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26 –Sytemic effects variable Generalized weakness, malaise Rheumatoid nodules form –Focal subcu swelling –Elbow, heel, dorsal surface of head; also internal –Made of macrophages, lymphocytes, collagen, cell debris –Typically painless Rheumatoid vasculitis common –Systemic inflamm = n of blood vessels –May involve pericardium, pleural effusion –Therapy C no cure; can’t reverse destruction of structures Relieve pain, reduce swelling (antiinflammatories) Reduce stress Strengthen assoc = d muscles Replace severely effected joints

27 Diseases of Skeletal Muscle Disuse atrophy –Pathologic reduction in size of muscle fibers Follows prolonged bed rest, trauma, nerve damage –Muscle strength decr = s from baseline About 3% per day –To prevent Frequent isometric muscle contractions Passive lengthening exercise –If no reuse in 1 year, regen = n muscle fibers impaired

28 Fibromyalgia –Chronic musculoskel syndrome –Get diffuse chronic pain, tenderness w/ no inflamm = n, fatigue 9 common points in body (neck, shoulders, hips, knees) Profound fatigue May  depression Also migraine, irritable bowel disease common –Incidence Mostly women Peak age = yrs Increases w/ age

29 –Probably several causes virus, Phys/emotional trauma, emotional trauma, medication –Found metab alterations in muscle May  pain, fatigue –Also found diff blood flow to thalamus May C > chronic stress response –Treatment Antiinflammatories (not very effective) CNS active agents somewhat helpful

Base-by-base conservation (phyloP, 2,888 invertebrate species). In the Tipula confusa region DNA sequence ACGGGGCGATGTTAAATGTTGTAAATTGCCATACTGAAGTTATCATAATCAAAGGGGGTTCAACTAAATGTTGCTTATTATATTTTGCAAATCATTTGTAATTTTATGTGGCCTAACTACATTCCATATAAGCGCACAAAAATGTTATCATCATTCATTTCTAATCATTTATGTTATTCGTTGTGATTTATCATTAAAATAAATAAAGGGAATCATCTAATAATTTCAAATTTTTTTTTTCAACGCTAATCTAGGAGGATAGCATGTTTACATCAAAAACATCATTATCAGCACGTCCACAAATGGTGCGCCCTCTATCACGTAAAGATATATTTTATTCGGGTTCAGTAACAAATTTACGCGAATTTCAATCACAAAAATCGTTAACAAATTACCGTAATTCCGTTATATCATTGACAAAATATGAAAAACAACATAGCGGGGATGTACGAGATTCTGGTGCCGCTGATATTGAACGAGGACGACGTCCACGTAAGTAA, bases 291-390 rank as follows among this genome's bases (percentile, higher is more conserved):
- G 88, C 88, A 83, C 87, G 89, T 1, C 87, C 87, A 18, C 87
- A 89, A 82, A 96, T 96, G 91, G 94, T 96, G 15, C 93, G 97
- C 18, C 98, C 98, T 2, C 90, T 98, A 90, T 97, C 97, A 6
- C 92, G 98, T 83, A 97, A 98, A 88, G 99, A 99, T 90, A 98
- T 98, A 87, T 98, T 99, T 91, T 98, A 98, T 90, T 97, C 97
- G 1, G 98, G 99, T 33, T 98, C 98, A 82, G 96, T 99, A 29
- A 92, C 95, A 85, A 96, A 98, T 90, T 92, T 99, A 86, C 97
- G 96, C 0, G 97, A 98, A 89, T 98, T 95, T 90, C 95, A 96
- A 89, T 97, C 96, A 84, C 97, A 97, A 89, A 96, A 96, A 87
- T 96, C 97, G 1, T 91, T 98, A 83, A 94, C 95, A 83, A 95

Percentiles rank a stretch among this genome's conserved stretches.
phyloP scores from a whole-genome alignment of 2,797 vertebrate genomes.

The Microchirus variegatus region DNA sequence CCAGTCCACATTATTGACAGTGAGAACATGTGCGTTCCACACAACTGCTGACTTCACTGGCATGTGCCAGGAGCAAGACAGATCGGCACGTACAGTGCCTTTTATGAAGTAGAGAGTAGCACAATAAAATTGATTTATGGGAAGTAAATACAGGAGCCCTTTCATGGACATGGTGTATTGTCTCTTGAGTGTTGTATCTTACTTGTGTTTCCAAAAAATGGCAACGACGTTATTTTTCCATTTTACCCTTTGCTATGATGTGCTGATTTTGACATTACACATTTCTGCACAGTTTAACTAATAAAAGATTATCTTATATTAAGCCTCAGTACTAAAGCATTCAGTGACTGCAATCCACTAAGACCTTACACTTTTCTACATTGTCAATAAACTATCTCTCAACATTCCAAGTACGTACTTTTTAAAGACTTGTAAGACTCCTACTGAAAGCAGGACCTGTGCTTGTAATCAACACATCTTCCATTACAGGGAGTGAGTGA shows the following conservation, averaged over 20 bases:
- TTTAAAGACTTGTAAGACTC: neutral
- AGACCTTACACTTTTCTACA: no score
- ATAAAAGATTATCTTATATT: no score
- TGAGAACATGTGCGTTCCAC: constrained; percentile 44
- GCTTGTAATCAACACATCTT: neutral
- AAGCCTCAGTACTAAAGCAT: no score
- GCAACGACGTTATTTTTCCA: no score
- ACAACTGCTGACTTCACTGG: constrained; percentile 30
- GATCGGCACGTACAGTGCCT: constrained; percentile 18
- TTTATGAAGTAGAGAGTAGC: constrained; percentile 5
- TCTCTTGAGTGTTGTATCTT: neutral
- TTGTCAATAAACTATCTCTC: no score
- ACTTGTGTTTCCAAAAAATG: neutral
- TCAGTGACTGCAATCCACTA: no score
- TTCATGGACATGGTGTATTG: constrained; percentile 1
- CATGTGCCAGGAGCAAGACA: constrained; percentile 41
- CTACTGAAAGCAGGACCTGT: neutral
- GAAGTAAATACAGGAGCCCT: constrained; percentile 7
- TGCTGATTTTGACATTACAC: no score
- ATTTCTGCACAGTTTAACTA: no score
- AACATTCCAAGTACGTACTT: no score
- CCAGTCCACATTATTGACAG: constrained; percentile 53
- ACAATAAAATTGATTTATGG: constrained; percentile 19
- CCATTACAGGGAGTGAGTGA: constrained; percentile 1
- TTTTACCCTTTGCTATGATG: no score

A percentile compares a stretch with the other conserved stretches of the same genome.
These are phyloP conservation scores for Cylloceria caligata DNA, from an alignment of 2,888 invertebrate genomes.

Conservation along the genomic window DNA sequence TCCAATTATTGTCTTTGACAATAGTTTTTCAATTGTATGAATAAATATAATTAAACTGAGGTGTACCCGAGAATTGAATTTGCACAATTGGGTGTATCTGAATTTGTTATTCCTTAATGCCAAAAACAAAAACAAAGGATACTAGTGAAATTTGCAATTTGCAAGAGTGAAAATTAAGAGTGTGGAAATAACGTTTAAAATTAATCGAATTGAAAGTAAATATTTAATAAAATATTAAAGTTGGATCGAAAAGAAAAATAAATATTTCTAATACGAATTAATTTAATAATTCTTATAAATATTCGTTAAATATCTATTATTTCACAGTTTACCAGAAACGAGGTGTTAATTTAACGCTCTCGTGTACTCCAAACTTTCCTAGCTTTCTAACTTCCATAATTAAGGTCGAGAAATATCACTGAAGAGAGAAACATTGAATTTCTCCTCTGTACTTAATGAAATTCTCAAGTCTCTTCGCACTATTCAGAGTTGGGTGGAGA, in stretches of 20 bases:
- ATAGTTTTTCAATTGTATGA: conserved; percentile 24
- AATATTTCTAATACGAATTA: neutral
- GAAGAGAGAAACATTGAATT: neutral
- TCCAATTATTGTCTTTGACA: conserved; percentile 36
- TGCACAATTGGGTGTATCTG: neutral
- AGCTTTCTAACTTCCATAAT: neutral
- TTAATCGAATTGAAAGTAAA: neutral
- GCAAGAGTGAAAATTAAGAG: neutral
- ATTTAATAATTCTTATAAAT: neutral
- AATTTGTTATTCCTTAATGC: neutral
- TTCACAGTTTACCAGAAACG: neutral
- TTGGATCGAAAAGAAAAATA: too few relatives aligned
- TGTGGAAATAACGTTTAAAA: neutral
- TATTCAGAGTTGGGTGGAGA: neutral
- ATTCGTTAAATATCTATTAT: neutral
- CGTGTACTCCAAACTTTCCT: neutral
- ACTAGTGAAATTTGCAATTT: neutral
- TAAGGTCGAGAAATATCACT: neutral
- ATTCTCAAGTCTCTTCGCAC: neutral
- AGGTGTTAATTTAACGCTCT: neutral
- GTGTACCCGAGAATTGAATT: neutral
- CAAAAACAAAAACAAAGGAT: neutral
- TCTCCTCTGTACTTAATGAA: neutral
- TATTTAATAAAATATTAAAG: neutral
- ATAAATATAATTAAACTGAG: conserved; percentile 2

30 Muscle Strains –Gen’l term for muscle damage –Seen after traumatic, sports injuries Sudden, forced motion Muscle becomes stretched beyond normal length May include wounds –Often involves tendon also –May include hemorrhage, inflamm = n –Muscle cells usually regenerate in up to 6 weeks –Treatment Ice relieves swelling Analgesics Alternating heat/cold if more severe form Surgery, immobilization if tearing, bleeding

31 Musculoskeletal Disorders May accompany fractures, dislocations Ligament = fibrous connective tissue band joining joint –Needed to support bones, joints Strain = tear in tendon –May be due to major trauma –Also spontaneous w/ corticosteroid admin, rheumatoid arthritis, lupus

32 –Common sites Tendons of hands, feet Knee Upper arm - w/ lifting excess wt Thigh Ankle Heel - w/ forced flexion Sprain = tear in ligament –Common sites Wrist Ankle Elbow Knee

33 –Avulsion = total sep = n tendon/ligament from bone Due to abnormal stress Young athletes (sprinters, hurdlers, runners) –Pathophysiology Tearing  inflamm response Exudate torn ends Macrophages, fibroblasts Repair –Collagen form = n random, then organized –Vascular fibrous tissue fuses new, old tissues –Healing tendon separates from surrounding soft tissue –Can = t support strong pull for 4-5 weeks

34 Clinical –Pain C sharp, localized –Soft-tissue swelling –Joint swelling –Flexion deformities –If in extremities, motion affected Treatment –Suture tendon/ligament –Tendon/ligament grafting